Ray Freeman teaches at Royal Roads’ School of Tourism and Hospitality Management and is also a tourism consultant with Left Coast Insights. He’s well aware of customers with an agenda, who want to get the most they can out of a business. Part of this is fed by the growth of mass tourism, where profits are the focus and customers’ needs are secondary. Just think of the negative perception of some airlines.
“We’ve set the bar low. Customers don’t expect good service,” says Freeman, a Tourism Victoria board member. So when customers get fine service, it stands out.
His advice? Because small and medium-sized businesses tend to fail if the “passion” for customers is missing, it’s important to encourage staff to understand what customers want. Being happy and enthusiastic isn’t enough — there needs to be empathy for the customer.
Freeman points out that cruise ship visitors alone make up about 465,000 of Victoria’s three million annual visitors, and those numbers are climbing. Many of these return to Victoria, drawn back by the atmosphere and unique experiences provided by small businesses.
And that’s why “hospitality” — from the word “hospitable” — is so important. “Treat visitors like family,” Freeman offers.
Just Like Home
Daniela Cubelic would likely agree. When she co-founded Silk Road in 1992 in Victoria’s Chinatown, she decided the customer service experience had to be warm and welcoming.
“Treat people like you would treat guests in your home,” she says. Her customers responded well to this approach. Business grew. Today Cubelic has 35 engaged and responsive employees who know what great customer service means.
Her success comes from training. “It’s really a missed opportunity when you don’t spend time on customer training. I don’t think businesses realize how much it costs them [when they don’t],” Cubelic says.
Most employers focus on orientation, but standards and ongoing coaching are necessary. Cubelic is so serious about customer service that’s she’s developed training manuals and tests. Good service can be taught through constant training, she believes.
Another challenge is fixing the damage to interpersonal skills caused by the rise of digital communications such as texting.
“Younger applicants also don’t always have strong one-to-one interpersonal skills,” says Cubelic. “Eye contact, confident voice projection and conversational skills don’t seem to be as strong as they used to be, yet they are crucial for great customer service.”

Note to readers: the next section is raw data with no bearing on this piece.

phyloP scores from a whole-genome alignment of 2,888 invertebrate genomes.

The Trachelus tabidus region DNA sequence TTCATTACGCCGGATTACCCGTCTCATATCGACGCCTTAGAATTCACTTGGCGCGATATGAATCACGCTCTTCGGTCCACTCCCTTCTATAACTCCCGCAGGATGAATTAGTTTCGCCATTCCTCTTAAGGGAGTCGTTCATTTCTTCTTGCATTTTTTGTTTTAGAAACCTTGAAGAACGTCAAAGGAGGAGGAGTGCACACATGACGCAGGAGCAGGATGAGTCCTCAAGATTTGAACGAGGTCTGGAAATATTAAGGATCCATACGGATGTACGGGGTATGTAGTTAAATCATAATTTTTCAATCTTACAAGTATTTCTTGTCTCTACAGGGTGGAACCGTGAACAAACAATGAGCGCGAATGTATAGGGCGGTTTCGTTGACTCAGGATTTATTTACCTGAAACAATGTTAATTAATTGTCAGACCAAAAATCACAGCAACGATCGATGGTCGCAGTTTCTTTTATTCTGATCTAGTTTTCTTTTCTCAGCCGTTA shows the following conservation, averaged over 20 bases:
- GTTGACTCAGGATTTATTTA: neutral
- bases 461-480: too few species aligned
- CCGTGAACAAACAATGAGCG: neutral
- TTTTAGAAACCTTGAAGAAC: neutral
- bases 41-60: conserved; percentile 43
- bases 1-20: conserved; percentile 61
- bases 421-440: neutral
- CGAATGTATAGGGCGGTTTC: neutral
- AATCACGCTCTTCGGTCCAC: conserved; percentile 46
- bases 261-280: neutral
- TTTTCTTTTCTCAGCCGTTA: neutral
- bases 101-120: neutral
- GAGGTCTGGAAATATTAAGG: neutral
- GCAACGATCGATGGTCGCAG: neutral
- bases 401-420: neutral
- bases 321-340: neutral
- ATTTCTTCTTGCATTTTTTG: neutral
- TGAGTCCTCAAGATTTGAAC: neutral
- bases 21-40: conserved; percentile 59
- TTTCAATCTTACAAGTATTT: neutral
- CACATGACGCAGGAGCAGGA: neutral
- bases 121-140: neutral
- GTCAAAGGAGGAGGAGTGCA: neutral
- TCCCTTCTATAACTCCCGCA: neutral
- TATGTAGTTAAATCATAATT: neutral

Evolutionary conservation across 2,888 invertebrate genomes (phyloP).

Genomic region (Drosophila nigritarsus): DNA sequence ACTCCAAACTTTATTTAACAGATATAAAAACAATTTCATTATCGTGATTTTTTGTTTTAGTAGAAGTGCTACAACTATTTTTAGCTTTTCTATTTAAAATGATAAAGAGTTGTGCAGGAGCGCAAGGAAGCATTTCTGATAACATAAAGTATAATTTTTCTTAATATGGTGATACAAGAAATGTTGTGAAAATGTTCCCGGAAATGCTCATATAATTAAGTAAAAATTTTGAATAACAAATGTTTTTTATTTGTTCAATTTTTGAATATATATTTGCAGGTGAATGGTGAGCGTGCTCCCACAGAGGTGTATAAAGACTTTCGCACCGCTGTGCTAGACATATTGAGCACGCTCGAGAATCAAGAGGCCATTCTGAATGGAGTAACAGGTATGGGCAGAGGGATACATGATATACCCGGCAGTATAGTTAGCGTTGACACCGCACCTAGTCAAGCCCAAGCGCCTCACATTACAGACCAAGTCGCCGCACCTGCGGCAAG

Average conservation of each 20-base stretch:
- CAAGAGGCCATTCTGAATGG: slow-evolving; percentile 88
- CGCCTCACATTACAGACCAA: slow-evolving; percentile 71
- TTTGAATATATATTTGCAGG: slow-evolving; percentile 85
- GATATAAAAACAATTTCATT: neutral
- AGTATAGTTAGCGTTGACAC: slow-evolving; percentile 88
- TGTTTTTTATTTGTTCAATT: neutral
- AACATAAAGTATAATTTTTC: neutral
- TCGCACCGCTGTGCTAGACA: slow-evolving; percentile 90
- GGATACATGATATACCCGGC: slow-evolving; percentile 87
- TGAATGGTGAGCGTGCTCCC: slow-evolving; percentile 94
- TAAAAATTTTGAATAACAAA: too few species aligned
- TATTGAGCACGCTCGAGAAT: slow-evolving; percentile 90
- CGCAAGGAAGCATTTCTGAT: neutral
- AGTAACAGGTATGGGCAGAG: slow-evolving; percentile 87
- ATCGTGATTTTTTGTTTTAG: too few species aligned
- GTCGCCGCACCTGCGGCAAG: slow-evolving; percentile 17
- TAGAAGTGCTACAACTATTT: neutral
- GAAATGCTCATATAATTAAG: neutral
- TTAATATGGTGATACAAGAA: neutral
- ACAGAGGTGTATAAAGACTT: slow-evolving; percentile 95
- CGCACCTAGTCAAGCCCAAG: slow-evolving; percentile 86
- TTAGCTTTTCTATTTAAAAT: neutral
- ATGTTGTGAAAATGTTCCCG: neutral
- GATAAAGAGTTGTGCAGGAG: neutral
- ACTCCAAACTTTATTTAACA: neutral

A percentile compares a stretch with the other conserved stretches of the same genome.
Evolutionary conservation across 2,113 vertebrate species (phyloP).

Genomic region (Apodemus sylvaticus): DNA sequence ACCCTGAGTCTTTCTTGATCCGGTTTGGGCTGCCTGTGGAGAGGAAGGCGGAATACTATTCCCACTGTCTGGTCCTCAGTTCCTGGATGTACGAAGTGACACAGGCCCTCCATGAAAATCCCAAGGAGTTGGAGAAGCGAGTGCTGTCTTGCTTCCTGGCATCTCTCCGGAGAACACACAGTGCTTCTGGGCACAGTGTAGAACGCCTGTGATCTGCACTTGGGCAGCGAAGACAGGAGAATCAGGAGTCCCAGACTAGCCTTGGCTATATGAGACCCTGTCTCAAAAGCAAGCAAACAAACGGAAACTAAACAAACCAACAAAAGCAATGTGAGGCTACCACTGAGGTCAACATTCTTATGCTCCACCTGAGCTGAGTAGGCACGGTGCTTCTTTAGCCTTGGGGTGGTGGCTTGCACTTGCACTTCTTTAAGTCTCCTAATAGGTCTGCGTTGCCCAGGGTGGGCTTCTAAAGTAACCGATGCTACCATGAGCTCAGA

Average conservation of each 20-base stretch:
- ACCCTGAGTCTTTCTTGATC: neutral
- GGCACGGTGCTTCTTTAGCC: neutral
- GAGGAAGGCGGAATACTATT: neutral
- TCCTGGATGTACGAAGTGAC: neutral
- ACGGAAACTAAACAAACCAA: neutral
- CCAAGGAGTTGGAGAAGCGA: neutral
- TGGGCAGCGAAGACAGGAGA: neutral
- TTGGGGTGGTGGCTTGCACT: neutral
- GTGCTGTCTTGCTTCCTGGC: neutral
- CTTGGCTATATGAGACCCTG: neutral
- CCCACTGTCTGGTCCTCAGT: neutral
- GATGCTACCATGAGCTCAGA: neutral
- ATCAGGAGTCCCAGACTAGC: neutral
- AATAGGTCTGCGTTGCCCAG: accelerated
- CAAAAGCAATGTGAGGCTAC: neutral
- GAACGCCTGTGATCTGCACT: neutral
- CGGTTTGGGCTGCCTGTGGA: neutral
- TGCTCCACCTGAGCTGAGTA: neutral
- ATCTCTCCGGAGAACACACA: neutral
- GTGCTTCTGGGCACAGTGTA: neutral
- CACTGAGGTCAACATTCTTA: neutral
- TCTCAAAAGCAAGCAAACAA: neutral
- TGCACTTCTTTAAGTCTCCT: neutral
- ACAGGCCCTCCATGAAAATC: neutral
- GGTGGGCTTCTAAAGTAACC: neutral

Dealing with unhappy customers in person is also difficult for staff more accustomed to the digital world. But it’s all about how the message is delivered. “How you say ‘no’ affects how it’s taken,” Cubelic adds.
When Nothing Seems to Satisfy
And yes, there are always a few customers who aren’t content, no matter what.
Ian Powell recalls one customer at Inn at Laurel Point who wouldn’t back down from his demand to have a room with a view of the Inner Harbour. The guest was making such a scene in the lobby that Powell was summoned, a rare occurrence. It just happened to be a day that the Reverend Ian Powell was wearing his priest’s garb.
A strong believer in respecting not only customers, but also staff, the Reverend told the customer to leave. “I’ve never seen anyone clam up so quickly,” Powell recalls.
Not all business owners can don a priest’s collar to placate customers but they can hire staff who wear honest smiles and can give heavenly service to both saints and sinners.
8 Must-Have Traits for Excellent Customer Service
1 – Learn everything about a product or service
Having extensive knowledge of a product or service adds depth to communications with customers and inspires confidence.
2 – Practise empathy and attentiveness
Expressing understanding helps to establish trust and rapport.
3 – Engage in creative problem solving
Thinking beyond the training manual leads to more personable, flexible service.
4 – Practise Effective communication skills
Listening to customers and responding appropriately helps prevent conflict.
5 – Maintain a calm presence
Having a calm composure helps keep customers calm, in turn.
6 – Anticipate customers’ needs
Thinking ahead of time about what customers want makes them feel like they really matter.
7 – Be clever with multi-tasking
Learning to deal with multiple customers without appearing stressed is the hallmark of great customer service.
8 – Under-promise and over-deliver
Following through with commitments and exceeding expectations creates loyalty and wins good reviews.